Thrive: No Magic Wand to Getting in Shape

My 30-minute session with a personal trainer who is adamant that people don’t need to become a gym rat to get fit.

 

I’ve always approached the idea of a personal trainer with a rolled eye. I’ve got a personal trainer, dahling. Fiddle dee dee! This cynicism runs deep because I’m very good at convincing myself that I know it all when it comes to working out (even though I know I don’t).

So I thought I’d put Russ Kappeler, one of the certified personal trainers at my branch of Fitness 19 in McCandless, to the test. The guy’s fitness/nutrition background spans 25 years, and he’s also a former competitive bodybuilder. 

“People think you have to be a world-class athlete to need a trainer, and that’s not the case,” he explains. Anyone can use a personal trainer — from novices to someone training for a marathon.  

Our first 30-minute session is an orientation so he can customize my plan. He wants to know my health history, eating habits and goals.   

To have the body of Gisele Bundchen, I reply. He hears this one a lot. 

“I can’t wave a magic wand over someone,” he smiles. “It’s a team effort. You can have the best workouts in the world but if you’re going home and eating pizza, cupcakes and wings, forget it.” 

So, we get to work — first with a weighted body bar while sitting on a stability ball for some oblique twists and simulated rowing to work out my core and upper body. Then we’re onto the floor for hip bridges to work my glutes.  Which I begin to feel. Immediately. 

Next he has me do some oblique cable twists followed by a glute bridge/ball roll to work my hamstrings, glutes, abs and lower back — first with both feet on the ball, then with one. He isn’t kidding — this is hard-core. He wants me to experience “momentary muscle failure.” 

In layman’s terms, he explains, balls to the wall.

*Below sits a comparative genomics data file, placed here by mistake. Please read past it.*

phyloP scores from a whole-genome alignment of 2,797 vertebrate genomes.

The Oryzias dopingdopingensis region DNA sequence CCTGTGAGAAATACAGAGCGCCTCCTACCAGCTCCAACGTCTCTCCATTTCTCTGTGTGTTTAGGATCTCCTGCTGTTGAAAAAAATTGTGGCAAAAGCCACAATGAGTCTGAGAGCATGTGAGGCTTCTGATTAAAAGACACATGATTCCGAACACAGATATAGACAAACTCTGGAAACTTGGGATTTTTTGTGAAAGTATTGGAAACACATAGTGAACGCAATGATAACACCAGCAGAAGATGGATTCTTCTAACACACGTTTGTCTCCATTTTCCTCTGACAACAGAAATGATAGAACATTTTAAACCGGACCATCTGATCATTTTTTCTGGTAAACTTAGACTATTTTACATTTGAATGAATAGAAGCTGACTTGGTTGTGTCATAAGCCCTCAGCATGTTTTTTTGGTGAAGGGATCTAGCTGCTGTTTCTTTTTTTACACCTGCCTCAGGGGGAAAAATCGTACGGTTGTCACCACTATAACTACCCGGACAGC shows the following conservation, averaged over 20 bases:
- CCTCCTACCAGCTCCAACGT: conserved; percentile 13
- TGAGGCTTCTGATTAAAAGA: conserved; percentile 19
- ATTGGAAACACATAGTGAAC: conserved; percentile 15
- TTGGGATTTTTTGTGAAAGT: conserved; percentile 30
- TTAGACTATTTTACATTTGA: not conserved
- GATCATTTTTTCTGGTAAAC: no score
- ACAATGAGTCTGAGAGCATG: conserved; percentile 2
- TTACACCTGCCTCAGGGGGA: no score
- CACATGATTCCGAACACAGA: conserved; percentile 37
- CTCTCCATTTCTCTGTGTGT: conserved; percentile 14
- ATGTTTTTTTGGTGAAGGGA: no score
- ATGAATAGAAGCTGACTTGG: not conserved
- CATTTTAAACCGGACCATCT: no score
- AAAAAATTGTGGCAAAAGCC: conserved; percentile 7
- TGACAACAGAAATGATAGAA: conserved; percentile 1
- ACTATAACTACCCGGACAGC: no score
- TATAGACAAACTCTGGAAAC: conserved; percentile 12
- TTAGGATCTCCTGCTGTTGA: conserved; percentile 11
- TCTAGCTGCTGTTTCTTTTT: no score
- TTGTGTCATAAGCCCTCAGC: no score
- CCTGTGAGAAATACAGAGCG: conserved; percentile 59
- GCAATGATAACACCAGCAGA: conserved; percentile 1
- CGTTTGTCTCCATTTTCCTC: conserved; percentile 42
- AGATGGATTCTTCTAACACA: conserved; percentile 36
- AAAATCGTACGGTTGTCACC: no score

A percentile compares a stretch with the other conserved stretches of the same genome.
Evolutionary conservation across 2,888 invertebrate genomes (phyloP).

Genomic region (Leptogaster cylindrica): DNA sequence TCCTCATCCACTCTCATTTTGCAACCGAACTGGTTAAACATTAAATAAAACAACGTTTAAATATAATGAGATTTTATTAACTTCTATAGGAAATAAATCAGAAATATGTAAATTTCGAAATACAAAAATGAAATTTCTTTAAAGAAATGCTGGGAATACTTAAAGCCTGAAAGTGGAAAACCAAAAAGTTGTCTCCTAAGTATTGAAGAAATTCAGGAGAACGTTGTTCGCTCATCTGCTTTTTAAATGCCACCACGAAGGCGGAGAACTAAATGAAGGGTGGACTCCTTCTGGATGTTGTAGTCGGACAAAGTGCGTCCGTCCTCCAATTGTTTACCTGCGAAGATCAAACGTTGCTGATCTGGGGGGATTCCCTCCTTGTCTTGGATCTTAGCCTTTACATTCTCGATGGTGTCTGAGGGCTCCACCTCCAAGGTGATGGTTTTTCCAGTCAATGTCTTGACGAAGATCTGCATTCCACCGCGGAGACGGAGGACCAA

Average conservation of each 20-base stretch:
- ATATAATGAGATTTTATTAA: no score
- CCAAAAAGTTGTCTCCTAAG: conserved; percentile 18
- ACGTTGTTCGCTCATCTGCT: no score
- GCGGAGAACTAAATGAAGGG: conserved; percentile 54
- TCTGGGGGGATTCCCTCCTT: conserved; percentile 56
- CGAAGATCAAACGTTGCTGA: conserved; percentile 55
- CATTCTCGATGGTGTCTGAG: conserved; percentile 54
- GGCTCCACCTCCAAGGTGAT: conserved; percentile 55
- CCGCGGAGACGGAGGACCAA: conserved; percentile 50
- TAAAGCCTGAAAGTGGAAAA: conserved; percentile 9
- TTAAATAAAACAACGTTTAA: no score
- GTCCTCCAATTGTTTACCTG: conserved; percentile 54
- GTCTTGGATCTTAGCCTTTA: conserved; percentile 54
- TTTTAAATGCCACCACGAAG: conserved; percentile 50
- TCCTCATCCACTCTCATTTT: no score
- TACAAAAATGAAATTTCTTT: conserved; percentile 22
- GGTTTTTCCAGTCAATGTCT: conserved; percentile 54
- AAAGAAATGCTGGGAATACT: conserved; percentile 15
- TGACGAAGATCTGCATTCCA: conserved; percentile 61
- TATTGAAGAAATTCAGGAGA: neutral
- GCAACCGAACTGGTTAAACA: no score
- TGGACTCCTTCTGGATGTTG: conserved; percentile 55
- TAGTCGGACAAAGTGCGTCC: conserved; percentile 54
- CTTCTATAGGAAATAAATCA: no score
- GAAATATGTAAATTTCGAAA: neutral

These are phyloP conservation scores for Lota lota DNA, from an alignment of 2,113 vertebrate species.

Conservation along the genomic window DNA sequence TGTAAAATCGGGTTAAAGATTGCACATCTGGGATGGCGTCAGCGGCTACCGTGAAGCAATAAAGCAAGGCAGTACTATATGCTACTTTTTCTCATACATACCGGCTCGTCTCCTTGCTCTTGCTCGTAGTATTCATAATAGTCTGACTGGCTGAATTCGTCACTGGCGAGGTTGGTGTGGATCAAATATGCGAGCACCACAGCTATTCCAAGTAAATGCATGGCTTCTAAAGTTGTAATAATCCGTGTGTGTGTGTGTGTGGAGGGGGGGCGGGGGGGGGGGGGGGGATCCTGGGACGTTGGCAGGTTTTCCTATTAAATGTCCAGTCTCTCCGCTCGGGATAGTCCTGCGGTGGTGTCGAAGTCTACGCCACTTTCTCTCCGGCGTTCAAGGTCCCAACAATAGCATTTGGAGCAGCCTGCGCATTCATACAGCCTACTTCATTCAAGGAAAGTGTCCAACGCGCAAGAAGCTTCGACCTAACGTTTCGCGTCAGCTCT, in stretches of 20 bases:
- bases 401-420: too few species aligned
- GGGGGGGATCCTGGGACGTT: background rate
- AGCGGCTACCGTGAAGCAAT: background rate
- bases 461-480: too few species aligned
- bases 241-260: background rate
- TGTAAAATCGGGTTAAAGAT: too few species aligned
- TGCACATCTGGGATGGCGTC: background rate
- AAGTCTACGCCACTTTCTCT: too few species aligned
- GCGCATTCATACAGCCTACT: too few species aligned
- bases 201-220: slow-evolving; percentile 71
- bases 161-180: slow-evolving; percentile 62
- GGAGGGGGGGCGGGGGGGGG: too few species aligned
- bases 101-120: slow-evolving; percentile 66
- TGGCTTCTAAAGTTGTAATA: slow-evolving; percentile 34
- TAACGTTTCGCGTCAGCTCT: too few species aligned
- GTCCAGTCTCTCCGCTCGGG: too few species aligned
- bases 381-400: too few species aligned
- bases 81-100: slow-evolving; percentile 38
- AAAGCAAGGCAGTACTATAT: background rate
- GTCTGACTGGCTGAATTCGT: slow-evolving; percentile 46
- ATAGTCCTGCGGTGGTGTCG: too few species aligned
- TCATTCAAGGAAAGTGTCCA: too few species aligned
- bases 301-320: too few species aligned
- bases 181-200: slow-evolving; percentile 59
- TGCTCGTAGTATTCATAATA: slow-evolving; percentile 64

I’m digging balls to the wall. Our workout is intense — and really satisfying. 

As we finish, Kappeler remains adamant that people don’t need to become a gym rat to get fit. Work hard for 30-40 minutes about three days a week, he advises, not two hours daily. It’s counterproductive. “Increase intensity, decrease duration,” he says. 

Verdict? I’m a convert. He showed me invaluable techniques to up my game. I’d like to sign up for periodic session to keep things fresh. Pricing varies between $20/$30 per session. One note about the Fitness 19 chain (fitness19.com): Kids as young as 12 years old can get a membership and receive personal training.  
 

Eat This Month

Dietary Nitrates
Dietary nitrates and nitrites received a bad rap recently when studies suggested they may increase the risk of colon cancer when used as preservatives for bacon and other cured meats. But when found naturally in whole foods such as fruits, leeks, dark leafy greens, and root veggies including turnips and beets, dietary nitrates can pack a powerful health punch.

“Increasing consumption of [fruits and vegetables high in] dietary nitrates can have a big impact on lowering blood pressure,” says Dr. Matthew Darnell, assistant professor in the Department of Sports Medicine and Nutrition at the University of Pittsburgh. And a healthier heart can help stave off two of the leading causes of death: heart disease and stroke.
 

 

Categories: Healthy Living